Like a big cuddly teddy bear, Los Angeles art-punks No Age are a fluffy and inviting proposition, effortlessly drawing legions of fans and curious onlookers alike into their brightly hued world of fuzztronic pop simplicity. Both impossibly archaic and bizarrely futuristic, Weirdo Rippers sounds as though Spunt and Randall dropped the master tapes into a vat of acetone, leaving a gnarled, wooly and crusty film over what were once crystalline pop songs that the Walker Brothers or Box Tops would have been proud to call their own. In some respects, one could view their methods as anti-Spectorian; they construct a blissful, harmonic wall of sound almost by sheer accident, with buoyant pop hooks peeking out from behind squalls of distortion-fried feedback.
Despite the fact that Weirdo Rippers has been culled together from the best bits 'n' bobs of five separate vinyl-only EP's (which also happen to have been released on five separate labels), the album is remarkably cohesive, from the opening post-punk psychedelic phasing of "Every Artist Needs a Tragedy" to the skuzzy pawn shoppe freak blast of "Boy Void" and the roiling Quaalude pop smarts of "Everybody's Down", everything sounds perfectly in place, with nary a note or idea misplaced in what, by all rights should be, a complete and utter mess of an album. That they pull it off with such ease and aplomb is a testament to their songwriting skills, which, honed over the years in their former outfit Wives, seem destined to be further refined into a diamond-sharp point of poignant pop perfection.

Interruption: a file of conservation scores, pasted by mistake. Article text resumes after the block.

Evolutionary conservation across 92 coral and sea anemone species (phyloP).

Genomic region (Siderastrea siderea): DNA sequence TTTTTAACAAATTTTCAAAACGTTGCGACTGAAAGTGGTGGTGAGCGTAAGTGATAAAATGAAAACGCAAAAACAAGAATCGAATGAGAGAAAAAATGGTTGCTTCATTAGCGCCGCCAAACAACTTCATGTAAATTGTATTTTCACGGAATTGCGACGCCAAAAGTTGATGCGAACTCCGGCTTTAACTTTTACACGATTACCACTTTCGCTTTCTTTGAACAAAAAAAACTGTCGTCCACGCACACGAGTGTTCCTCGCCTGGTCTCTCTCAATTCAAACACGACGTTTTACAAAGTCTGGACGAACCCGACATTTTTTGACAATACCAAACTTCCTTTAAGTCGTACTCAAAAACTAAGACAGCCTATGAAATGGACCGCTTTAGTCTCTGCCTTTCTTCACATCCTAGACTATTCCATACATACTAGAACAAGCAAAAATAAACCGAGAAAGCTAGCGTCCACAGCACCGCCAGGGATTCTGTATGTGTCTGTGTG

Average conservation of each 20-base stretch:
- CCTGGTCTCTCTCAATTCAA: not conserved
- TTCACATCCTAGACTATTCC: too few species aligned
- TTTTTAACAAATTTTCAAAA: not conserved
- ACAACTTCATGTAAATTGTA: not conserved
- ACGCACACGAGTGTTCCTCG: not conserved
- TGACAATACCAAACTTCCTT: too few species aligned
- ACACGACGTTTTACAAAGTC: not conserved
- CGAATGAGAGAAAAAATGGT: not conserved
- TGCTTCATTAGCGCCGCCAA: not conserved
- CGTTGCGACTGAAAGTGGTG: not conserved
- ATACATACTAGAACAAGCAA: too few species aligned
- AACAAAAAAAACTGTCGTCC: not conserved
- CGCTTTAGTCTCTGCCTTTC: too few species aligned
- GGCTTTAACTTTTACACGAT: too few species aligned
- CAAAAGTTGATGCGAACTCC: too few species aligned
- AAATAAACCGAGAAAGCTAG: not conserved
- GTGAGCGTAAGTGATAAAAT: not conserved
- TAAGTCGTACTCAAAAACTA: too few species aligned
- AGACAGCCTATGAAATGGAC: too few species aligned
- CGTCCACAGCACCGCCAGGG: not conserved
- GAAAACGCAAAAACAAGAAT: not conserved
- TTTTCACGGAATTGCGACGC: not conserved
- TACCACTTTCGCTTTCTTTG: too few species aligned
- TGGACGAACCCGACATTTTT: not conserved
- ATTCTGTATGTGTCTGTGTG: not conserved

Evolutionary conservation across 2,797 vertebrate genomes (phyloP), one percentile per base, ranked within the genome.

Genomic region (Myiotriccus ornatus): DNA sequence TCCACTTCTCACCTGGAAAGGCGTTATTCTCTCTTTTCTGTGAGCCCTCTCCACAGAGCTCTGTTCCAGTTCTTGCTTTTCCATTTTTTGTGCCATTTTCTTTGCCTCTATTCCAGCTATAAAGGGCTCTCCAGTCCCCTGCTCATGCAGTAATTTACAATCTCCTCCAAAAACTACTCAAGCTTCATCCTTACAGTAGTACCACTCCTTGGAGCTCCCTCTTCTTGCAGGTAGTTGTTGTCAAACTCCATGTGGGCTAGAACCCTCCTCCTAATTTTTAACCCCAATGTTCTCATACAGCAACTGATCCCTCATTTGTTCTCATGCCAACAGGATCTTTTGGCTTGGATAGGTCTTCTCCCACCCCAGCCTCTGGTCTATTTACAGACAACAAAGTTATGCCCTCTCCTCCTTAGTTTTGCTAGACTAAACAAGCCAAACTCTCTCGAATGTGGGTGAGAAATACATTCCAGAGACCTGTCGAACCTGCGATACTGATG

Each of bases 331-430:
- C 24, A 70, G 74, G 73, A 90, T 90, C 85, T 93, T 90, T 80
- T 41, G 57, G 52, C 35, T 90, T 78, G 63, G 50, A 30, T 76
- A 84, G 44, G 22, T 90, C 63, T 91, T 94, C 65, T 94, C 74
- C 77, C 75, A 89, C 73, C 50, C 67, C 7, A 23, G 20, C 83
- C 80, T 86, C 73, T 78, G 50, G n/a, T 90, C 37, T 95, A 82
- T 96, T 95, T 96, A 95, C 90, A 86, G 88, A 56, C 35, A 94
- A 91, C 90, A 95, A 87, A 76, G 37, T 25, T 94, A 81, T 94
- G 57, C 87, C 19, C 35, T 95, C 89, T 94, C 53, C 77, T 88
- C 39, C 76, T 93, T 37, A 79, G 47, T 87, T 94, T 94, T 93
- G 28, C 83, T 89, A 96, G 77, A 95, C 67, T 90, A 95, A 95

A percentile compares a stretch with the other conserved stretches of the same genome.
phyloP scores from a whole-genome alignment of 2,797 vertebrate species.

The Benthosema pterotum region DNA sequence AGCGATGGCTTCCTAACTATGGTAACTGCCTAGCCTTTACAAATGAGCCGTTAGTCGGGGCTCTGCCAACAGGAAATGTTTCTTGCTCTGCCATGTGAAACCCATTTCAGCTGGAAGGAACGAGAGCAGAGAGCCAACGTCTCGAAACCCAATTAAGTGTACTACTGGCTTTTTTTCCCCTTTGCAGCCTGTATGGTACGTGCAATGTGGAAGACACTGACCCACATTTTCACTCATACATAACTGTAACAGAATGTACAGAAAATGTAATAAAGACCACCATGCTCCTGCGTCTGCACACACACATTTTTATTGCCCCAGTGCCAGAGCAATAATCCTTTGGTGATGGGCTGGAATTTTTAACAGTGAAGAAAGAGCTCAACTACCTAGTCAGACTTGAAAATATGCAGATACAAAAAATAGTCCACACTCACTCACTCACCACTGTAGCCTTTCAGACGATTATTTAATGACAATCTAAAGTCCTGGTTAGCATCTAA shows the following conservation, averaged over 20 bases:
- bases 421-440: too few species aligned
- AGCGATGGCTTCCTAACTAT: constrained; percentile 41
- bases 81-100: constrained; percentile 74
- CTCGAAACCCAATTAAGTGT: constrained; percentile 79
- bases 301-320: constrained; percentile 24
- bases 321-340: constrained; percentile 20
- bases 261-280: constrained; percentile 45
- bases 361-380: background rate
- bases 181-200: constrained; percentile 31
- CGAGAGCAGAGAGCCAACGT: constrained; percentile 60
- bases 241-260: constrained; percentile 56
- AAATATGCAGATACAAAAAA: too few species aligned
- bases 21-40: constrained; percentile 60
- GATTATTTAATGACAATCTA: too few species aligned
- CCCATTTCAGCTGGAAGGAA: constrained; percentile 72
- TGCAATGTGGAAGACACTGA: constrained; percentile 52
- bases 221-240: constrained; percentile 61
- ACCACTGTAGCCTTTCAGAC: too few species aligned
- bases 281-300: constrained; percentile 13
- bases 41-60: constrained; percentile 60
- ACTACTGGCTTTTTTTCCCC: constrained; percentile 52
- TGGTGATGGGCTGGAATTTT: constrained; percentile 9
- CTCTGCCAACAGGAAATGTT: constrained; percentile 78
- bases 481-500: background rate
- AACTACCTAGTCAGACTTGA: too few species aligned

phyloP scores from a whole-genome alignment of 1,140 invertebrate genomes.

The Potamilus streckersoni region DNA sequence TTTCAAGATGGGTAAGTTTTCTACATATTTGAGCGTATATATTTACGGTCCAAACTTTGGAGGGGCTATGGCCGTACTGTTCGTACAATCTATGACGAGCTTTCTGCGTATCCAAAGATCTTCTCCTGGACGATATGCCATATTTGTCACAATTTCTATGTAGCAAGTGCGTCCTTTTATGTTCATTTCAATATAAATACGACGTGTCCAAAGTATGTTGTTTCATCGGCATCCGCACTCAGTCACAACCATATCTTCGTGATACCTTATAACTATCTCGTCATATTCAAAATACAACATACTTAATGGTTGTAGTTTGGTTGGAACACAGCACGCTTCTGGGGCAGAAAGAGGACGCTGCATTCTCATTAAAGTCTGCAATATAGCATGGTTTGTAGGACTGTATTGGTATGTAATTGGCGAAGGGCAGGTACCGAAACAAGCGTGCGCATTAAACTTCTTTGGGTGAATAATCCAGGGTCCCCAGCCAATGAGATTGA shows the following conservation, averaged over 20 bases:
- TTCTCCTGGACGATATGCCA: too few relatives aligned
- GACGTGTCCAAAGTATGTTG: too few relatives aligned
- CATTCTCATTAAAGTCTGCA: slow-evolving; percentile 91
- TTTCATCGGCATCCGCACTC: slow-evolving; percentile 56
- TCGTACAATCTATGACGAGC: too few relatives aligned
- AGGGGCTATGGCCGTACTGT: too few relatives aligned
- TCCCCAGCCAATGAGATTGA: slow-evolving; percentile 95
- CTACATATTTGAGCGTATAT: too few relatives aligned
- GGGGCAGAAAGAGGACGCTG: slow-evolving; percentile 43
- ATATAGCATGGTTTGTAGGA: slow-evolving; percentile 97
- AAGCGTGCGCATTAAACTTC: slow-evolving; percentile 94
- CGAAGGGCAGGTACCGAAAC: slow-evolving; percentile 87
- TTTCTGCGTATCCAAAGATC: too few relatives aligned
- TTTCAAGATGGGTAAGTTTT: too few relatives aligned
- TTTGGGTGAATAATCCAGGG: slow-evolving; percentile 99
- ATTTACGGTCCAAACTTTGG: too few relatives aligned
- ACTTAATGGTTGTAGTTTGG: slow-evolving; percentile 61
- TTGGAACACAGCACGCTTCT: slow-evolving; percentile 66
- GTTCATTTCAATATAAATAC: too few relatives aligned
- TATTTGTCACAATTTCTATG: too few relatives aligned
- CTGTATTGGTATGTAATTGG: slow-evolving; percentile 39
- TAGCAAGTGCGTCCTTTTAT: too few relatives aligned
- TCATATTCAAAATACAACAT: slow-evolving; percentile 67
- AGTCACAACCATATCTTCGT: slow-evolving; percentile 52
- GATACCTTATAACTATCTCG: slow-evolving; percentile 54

Like that lollipop you dropped in the dirt and ate anyway, Weirdo Rippers never fails to deliver another gritty, fuzzy surprise. Whether it's the jangly, hum-a-long "Neck Escaper" mutating into an in-the-red blur of distorted voice and sizzling hi-hat, or the ghastly ambience that hangs cumbrous around "Dead Plane"'s otherwise frazzled freak-beat arrangement, you'll discover something new each time you listen, and really, who couldn't use a little more subversion in their pop music these days? No Age deliver it in spades, and though you probably won't ever see them grace the cover of the Rolling Stone, they're exactly what a modern pop band should be: coarse, pretty and just the slightest bit askew.